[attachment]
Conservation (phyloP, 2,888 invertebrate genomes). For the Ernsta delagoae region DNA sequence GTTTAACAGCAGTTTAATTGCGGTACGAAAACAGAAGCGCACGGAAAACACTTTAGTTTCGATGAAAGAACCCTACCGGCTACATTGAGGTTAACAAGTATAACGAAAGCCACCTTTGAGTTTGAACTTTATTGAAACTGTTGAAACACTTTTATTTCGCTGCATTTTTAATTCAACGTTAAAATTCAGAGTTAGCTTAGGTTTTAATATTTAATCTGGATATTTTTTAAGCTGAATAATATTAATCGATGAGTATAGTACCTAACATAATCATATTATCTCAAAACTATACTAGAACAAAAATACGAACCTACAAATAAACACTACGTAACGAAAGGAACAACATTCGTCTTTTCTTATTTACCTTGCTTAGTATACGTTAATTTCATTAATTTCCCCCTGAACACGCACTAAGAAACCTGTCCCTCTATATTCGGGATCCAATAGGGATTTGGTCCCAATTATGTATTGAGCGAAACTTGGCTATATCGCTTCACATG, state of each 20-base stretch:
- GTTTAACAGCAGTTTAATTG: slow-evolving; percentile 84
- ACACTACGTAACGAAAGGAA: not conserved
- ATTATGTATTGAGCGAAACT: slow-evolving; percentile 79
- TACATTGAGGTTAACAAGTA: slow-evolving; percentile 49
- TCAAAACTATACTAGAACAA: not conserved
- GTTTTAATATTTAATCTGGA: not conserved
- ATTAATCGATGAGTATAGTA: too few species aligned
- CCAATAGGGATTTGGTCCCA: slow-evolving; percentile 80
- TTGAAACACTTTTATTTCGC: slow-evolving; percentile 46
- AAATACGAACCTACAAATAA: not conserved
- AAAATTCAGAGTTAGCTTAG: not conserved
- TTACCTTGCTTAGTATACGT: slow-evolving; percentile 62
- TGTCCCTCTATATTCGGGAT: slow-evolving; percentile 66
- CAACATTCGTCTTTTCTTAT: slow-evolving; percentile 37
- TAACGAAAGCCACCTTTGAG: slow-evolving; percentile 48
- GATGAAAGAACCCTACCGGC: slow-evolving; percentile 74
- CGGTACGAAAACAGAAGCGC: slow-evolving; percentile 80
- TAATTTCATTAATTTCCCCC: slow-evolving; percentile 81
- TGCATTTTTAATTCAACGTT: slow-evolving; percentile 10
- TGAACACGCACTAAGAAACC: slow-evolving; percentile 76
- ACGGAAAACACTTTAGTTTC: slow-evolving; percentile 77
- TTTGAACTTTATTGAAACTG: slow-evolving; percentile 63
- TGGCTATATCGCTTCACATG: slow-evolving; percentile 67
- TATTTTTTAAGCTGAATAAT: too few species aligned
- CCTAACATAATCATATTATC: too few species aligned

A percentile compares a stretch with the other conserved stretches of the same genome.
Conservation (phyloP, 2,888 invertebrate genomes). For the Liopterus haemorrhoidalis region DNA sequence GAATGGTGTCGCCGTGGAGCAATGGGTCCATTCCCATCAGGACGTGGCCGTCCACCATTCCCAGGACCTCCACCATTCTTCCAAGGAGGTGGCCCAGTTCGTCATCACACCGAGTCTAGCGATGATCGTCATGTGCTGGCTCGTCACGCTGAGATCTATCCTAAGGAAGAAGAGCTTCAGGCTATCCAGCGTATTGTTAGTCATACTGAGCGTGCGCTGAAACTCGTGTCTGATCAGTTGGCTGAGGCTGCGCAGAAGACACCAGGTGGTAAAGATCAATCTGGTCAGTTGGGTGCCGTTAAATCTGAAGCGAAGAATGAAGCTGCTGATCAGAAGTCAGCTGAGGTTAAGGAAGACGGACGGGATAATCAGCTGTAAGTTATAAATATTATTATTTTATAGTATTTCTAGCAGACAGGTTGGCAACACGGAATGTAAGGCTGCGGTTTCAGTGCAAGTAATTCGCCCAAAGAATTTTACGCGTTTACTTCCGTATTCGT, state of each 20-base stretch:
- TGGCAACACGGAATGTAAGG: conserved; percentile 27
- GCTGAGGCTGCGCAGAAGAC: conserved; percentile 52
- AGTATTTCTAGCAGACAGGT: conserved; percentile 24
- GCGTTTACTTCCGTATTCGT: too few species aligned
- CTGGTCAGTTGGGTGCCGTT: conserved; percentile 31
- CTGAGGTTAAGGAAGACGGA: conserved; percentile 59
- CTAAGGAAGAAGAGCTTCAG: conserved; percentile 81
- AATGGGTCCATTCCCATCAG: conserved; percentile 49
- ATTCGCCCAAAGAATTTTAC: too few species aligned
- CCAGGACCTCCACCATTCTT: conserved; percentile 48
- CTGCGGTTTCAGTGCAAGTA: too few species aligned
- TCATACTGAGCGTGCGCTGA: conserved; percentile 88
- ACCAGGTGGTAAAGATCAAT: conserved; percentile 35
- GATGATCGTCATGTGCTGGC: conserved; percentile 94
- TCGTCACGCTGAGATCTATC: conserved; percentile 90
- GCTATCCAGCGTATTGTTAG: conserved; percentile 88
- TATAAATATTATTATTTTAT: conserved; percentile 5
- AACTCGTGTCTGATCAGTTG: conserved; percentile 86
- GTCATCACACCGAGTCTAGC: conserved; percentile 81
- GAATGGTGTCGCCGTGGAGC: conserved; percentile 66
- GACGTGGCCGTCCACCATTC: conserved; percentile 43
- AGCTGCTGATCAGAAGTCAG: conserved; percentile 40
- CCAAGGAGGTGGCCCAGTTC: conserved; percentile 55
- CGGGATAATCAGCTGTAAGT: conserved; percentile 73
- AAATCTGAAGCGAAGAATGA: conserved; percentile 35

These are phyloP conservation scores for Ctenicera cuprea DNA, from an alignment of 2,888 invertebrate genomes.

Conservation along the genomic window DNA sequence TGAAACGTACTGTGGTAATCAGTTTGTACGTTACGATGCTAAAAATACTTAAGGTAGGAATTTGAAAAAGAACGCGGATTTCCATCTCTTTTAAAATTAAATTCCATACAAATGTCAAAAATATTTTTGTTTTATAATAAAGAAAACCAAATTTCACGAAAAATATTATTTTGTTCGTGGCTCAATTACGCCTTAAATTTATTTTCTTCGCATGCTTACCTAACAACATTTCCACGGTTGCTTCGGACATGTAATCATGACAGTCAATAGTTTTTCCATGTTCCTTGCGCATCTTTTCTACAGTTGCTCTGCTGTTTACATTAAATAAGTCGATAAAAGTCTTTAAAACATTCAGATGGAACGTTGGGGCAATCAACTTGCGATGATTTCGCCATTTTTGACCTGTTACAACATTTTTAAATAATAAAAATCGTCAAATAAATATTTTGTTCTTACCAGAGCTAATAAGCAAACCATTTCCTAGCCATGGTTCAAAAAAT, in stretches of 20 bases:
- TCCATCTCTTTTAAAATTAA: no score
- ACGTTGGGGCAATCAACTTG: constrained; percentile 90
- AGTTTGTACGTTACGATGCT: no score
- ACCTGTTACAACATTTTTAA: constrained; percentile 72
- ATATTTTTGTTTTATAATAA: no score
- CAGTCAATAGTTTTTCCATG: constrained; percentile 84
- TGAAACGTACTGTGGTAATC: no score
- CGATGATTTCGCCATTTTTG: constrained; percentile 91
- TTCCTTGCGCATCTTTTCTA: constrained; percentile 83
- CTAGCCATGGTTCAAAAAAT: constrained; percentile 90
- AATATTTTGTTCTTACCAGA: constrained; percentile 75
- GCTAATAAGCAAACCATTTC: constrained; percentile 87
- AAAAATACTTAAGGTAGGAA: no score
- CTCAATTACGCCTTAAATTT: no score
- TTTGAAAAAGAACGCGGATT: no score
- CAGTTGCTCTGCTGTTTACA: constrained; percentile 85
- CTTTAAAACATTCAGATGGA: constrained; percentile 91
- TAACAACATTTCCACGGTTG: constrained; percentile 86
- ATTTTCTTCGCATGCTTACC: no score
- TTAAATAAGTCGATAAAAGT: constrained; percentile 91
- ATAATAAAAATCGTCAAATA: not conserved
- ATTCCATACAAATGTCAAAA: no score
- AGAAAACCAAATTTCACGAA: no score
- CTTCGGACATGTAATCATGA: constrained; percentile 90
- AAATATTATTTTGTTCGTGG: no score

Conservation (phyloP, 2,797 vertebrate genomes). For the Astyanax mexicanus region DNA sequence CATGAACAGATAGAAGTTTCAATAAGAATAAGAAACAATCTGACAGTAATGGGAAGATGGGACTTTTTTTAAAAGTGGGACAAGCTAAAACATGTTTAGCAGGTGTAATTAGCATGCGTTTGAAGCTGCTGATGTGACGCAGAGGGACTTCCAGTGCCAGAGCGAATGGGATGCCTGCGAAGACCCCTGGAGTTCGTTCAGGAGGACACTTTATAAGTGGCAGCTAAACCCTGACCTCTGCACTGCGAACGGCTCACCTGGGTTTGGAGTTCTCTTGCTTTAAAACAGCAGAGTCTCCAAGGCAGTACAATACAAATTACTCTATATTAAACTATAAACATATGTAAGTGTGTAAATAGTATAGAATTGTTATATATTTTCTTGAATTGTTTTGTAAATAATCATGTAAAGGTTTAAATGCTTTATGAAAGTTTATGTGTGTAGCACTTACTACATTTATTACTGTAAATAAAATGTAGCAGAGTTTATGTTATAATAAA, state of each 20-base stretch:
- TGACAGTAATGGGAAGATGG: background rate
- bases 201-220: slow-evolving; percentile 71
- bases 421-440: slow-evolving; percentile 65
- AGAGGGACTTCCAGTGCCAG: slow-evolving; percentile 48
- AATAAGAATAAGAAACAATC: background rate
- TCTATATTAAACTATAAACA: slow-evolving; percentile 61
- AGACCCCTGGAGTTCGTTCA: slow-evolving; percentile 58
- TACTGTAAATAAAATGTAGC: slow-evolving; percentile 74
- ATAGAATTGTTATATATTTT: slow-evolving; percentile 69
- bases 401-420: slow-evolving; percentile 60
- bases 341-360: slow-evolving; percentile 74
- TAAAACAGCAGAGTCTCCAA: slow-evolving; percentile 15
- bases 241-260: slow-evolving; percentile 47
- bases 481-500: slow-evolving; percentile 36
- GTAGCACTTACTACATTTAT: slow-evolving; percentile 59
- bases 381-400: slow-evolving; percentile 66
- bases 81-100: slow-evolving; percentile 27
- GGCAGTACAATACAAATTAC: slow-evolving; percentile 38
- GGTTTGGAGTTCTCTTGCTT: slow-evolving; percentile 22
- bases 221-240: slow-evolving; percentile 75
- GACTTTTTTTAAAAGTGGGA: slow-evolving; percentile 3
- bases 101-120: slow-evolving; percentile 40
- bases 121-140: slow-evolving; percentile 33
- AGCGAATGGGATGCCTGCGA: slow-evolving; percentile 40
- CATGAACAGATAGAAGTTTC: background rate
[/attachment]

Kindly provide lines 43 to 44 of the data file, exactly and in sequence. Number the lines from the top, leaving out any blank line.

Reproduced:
- TCGTCACGCTGAGATCTATC: conserved; percentile 90
- GCTATCCAGCGTATTGTTAG: conserved; percentile 88